Create an Elegant Valentine's Day Card With Ornamental Heart
Valentine's Day Hearts
Valentine's Day Wallpaper
Photoshop Manipulation for Valentine's Day
Chocolate Text Effect for Valentine's Day
Create a 3D Text Effect for Valentine's Day
Create a Stylized Valentine Poster
Valentine's Day Photo Manipulation Project
Festive Background for Valentine's Day
Valentine's Day Photoshop 3D Text Card
Valentine's Day Card
Love Rose Text
Monday, February 1, 2016
Occupations today are as diverse as the people comprising the workforce.
A daily trivia game broadcast from a favourite radio station at our office, often prompts discussion among my colleagues and I. Representing diversity in age, from Babyboomer to Millennial, it's interesting to note the differences in how we view many aspects of life, as well as acknowledge the traits of a generation.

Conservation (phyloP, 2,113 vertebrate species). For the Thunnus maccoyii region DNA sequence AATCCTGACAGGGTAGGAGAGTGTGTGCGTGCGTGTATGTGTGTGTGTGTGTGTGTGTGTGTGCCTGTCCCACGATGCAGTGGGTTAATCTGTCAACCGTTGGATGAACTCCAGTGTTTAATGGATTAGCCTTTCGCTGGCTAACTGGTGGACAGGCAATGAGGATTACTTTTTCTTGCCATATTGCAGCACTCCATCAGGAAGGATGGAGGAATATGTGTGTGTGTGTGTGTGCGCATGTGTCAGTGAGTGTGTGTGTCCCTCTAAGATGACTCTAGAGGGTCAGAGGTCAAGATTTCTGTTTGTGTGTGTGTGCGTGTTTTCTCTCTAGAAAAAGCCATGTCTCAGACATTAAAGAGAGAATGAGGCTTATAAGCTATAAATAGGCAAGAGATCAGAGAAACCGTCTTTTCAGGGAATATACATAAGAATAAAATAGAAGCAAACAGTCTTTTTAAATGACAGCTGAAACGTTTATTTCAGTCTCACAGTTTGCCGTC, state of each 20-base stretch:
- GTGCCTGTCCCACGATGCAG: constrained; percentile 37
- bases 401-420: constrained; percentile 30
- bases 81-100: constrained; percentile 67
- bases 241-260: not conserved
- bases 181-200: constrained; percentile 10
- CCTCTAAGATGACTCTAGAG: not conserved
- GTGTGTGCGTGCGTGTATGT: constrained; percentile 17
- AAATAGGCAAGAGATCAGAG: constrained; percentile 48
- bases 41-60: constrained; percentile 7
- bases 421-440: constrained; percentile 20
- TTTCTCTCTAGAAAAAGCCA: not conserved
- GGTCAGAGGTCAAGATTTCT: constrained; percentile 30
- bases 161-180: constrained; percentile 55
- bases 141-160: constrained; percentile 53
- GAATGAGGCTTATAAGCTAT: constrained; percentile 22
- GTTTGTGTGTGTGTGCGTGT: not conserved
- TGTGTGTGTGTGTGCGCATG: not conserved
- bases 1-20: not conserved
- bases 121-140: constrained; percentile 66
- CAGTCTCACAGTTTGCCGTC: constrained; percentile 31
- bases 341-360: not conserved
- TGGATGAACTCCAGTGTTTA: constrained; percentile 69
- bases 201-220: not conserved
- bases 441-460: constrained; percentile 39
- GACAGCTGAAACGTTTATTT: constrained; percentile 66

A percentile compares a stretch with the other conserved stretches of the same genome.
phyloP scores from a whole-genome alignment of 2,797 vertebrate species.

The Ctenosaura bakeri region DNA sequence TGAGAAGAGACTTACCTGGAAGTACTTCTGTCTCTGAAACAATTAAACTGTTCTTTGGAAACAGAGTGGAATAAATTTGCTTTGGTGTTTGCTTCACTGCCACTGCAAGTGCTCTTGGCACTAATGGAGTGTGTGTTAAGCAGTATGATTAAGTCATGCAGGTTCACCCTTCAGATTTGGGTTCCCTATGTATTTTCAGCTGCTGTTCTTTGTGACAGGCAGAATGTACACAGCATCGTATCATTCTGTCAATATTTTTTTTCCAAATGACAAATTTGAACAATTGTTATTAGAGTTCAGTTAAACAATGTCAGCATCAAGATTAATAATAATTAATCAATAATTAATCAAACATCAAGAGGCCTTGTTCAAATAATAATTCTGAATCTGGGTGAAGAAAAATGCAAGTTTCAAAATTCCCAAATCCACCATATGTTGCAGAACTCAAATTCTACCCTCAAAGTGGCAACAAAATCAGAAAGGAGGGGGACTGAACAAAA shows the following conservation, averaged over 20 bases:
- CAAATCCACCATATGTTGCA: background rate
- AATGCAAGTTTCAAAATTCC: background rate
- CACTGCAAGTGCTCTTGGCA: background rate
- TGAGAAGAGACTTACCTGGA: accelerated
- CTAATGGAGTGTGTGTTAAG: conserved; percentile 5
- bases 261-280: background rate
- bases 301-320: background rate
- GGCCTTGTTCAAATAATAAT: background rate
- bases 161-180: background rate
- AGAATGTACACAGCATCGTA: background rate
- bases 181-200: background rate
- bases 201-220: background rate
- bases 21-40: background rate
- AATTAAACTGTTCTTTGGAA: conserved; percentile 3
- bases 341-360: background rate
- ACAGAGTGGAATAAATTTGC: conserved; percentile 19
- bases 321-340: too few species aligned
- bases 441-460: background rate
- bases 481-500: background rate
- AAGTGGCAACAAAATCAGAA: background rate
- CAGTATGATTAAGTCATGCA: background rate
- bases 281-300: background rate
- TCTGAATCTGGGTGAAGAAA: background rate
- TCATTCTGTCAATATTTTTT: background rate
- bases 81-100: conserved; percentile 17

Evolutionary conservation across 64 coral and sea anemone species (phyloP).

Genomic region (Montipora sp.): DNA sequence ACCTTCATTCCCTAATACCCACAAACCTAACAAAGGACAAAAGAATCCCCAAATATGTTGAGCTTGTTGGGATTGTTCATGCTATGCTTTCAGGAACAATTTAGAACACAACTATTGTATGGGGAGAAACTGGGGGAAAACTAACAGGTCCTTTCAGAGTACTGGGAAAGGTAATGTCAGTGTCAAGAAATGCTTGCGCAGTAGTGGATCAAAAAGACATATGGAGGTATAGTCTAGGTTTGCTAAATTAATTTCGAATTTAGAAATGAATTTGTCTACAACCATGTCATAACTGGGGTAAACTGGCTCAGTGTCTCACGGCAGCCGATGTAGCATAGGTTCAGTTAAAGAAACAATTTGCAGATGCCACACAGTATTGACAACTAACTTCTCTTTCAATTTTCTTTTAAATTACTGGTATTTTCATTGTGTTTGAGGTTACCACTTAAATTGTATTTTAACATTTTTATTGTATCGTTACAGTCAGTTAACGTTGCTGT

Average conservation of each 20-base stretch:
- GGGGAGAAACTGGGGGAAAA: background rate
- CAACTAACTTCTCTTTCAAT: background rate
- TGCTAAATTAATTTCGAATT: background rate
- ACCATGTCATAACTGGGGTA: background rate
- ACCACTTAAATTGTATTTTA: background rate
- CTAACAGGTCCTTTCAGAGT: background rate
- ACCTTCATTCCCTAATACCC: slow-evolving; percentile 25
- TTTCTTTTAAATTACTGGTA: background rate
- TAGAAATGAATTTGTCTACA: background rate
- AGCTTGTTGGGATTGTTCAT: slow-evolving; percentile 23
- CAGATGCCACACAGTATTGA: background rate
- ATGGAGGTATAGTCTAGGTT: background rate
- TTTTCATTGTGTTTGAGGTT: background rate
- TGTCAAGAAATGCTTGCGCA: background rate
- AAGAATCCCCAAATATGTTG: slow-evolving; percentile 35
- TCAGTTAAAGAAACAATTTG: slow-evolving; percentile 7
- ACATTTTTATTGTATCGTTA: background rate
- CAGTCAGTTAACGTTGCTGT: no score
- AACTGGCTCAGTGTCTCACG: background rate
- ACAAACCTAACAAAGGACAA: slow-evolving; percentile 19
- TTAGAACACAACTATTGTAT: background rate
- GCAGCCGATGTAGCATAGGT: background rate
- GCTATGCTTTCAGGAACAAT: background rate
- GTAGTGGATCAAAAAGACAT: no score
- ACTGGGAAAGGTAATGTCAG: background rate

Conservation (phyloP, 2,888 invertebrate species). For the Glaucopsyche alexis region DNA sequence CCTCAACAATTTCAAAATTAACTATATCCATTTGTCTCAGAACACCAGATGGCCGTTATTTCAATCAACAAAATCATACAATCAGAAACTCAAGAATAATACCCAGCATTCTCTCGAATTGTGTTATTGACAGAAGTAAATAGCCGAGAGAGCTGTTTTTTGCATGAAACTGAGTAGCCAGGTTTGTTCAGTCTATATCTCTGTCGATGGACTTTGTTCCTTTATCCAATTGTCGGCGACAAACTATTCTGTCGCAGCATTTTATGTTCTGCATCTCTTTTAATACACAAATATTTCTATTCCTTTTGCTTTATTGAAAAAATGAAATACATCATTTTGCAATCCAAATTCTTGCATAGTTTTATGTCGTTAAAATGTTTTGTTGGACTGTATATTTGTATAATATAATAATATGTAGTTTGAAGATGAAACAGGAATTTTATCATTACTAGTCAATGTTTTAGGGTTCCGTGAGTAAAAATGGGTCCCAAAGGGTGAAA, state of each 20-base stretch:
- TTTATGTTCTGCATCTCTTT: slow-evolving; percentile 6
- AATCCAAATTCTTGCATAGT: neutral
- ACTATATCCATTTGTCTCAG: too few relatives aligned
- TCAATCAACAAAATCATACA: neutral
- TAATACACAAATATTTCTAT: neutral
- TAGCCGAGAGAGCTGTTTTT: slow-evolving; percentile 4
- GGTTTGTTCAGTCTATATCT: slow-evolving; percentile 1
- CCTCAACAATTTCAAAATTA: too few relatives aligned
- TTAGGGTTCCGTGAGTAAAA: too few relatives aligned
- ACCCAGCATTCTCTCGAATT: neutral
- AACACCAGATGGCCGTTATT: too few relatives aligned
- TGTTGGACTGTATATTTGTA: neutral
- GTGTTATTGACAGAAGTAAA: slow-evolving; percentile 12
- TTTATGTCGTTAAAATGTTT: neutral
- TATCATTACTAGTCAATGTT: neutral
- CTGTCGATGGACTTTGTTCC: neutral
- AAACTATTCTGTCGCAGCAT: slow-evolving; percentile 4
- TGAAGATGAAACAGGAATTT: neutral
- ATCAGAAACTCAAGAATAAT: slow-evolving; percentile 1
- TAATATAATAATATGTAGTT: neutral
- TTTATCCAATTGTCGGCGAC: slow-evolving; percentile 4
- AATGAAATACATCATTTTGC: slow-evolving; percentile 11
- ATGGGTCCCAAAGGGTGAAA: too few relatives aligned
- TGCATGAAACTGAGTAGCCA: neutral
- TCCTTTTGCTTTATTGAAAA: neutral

For example, a recent trivia question suggested that the average woman would do something about 16 times over the course of her life. While our guesses ranged from change a hairstyle to diet (the right answer), the baby among us suggested change jobs. Given that I, of all of us, have spent the most time on this earth yet had the least number of jobs, it's little wonder that I initially thought the answer was outrageous.
Then I took some time to think about the young people I know and recognized that things are different now. I read some time ago it's expected that today's young worker will have 10 careers before they retire. Dissatisfaction in what they're doing, new opportunities, changing interests, or simply one thing leading to another will take them on several employment paths through the course of their lifetime.
Very different from my generation, and most definitely from the generation before mine. While I've only worked at four jobs, from his late teens until retirement my father worked in the same occupation, the only change being the move from employee to employer. That he might change his vocation never crossed his mind.
Regardless of generation though, of how and where we work, careers take on many faces. To start a new work week here are some great occupation photos: